According to Klas Carlsson, senior manager of integrated systems at Xylem, and Stephen Clark, global product manager of applied water systems, this series of pump products have integrated technologies such as power electronics including edge computing capabilities. The intelligent settings of the products allow them to run continuously at the optimal energy consumption level and activate the automatic cleaning function when needed.

 

In an online interview with Aquatech, Carlsson stated that smart water pumps combine three elements rather than the efficacy of a single component: This includes IE5 motors, power drive systems (IE2) and hydraulic pumps, designed for minimum efficiency index (MEI) ratings value. The benefits brought by it are as follows (take the Flygt Concertor series pump as an example):

 

Efficient asset management: Smart pumps use adaptive technology to optimize performance. You can also fine-tune the settings to enhance operational flexibility.

 

Trouble-free operation: The smart pump has a built-in sump and pipe cleaner, which can extend the service life of the pump, reduce odors and improve the maintenance reminder function. The smart pump also has a clogging detection and automatic impeller rotation self-monitoring system.

 

Energy saving: Smart pumps can automatically optimize their efficiency to reduce energy use and increase energy saving effects.

 

Total investment reduction: Although smart pumps have a relatively large upfront cost, over time, smart pumps can save energy costs without having to replace the pump multiple times.

 

We have noticed that several pump companies have launched smart pumps, systems and sensors to generate more data from existing pump assets. Here we have selected five noteworthy cases:

 

SMART Digital, DDA, DDC, DDE smart series metering pumps developed by Grundfos

 

Grundfos' smart digital metering pump series are designed to provide precision for water treatment, chemical and process engineering. The micro-control stepping motor drives a turndown ratio of up to 3000:1, combined with continuous full-stroke length displacement, to always ensure accurate, stable and continuous dosing. SMART Digital’s flow monitor will alert you to failures in the metering process, and the AutoCal function will automatically recalibrate the pump when the system pressure fluctuates.

 

Guard sensor and PumpDrive variable speed system developed by KSB

 

The German company KSB has developed a system to manage the maintenance plan of the pump. KSB's protective sensor unit is directly installed on the pump and records the vibration and temperature of the pump. The KSB Guard transmission and battery unit powers the sensor unit and transmits the measurement data to the KSB Guard gateway. The gateway transmits the data to the KSB cloud through the mobile network for you to access using the KSB Guard portal or KSB Guard app.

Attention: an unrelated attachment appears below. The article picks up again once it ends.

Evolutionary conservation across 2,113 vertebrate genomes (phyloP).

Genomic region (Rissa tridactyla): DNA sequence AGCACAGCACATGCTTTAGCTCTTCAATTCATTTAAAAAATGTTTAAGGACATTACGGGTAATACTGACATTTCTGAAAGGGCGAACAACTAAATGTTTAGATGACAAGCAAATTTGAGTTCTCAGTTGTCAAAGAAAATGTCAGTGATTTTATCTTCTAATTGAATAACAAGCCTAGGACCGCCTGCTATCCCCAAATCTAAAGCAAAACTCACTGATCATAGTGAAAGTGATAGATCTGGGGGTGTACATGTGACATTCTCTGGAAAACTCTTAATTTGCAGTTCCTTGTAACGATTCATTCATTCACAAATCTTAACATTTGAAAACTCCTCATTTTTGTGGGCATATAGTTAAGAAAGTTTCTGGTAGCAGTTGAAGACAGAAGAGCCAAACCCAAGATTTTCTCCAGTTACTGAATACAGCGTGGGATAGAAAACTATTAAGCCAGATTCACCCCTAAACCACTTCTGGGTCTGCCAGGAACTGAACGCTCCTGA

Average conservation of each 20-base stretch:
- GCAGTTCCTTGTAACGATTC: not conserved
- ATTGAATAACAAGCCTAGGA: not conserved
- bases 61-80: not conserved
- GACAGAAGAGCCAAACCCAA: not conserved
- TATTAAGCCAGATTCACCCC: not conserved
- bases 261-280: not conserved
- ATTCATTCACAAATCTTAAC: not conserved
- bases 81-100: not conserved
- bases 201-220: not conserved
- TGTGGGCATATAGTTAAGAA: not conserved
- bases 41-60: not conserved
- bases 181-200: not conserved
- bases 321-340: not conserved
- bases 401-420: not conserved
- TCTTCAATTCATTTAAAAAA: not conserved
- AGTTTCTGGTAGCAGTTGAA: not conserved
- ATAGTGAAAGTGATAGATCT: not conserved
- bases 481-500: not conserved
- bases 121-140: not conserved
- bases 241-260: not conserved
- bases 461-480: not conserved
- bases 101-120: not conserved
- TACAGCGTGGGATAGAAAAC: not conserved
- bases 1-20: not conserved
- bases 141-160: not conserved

Another device that can be connected to the KSBGuard sensor is the autonomous PumpDrive pump-driven variable speed system. The KSB pump drive can be continuously changed to match the pump speed, and the pump output can be changed according to the actual system requirements to improve energy efficiency and better reliability. PumpDrive can also be controlled via Bluetooth and smart apps, turning your smartphone into a remote control for PumpDrive, and all data and information can be found on apps.

 

VLT AQUA Drive system developed by Danfoss

 

The daily load changes in water and wastewater treatment plants make it economically feasible to introduce motor control on rotating equipment such as pumps. Therefore, Danfoss has a series of systems suitable for IoT smart pumps, including VLT AQUA Drive suitable for retrofit projects. The company said that compared with traditional solutions, the new generation of VLT AQUA Drive can save 10% to 30% of the cost in the first year. The system provides user-friendly water and pump settings, easy installation, energy saving and motor control functions. Danfoss claims that by concentrating all important data in a simple and easy-to-use user interface, it greatly reduces the risk of misconfiguration.

 

Flygt Concertor and Field Smart Technology (FST) developed by Xylem - Real-time adjustment of performance

As mentioned earlier, Xylem's Flygt Concertor is a fully integrated system between software functions and hardware, optimized for wastewater pumping. This new sewage pump system can sense the operating conditions of the environment and adjust its performance in real time to provide feedback to the operator. Xylem said that the system has been sold in 25-30 countries, covering "customer groups in different regions and different market segments."

 

The FST system enables the operator to understand the pump's operating location, current situation and environment, as well as to determine whether maintenance is required. Users can access real-time data in the high-security cloud and make wise decisions from a distance.

 

Stephen Clark from Xylem said: "This means that customers can remotely monitor and control the pumps to maximize uptime and efficient operation-all without the need for staff to spend time on site, especially now during the Covid-19 pandemic."

 

Vibration energy harvesting system developed by 8power

 

The British engineering company 8power has developed a vibration energy harvesting (VEH) device that can retrofit existing pumps. The VEH device can continuously monitor the status of the pump and send periodic data to it via status messages or Bluetooth. The energy generated by the vibration of the pump can be stored by VEH to provide power for the operation of the sensor and the wireless communication function, even when the pump is stopped.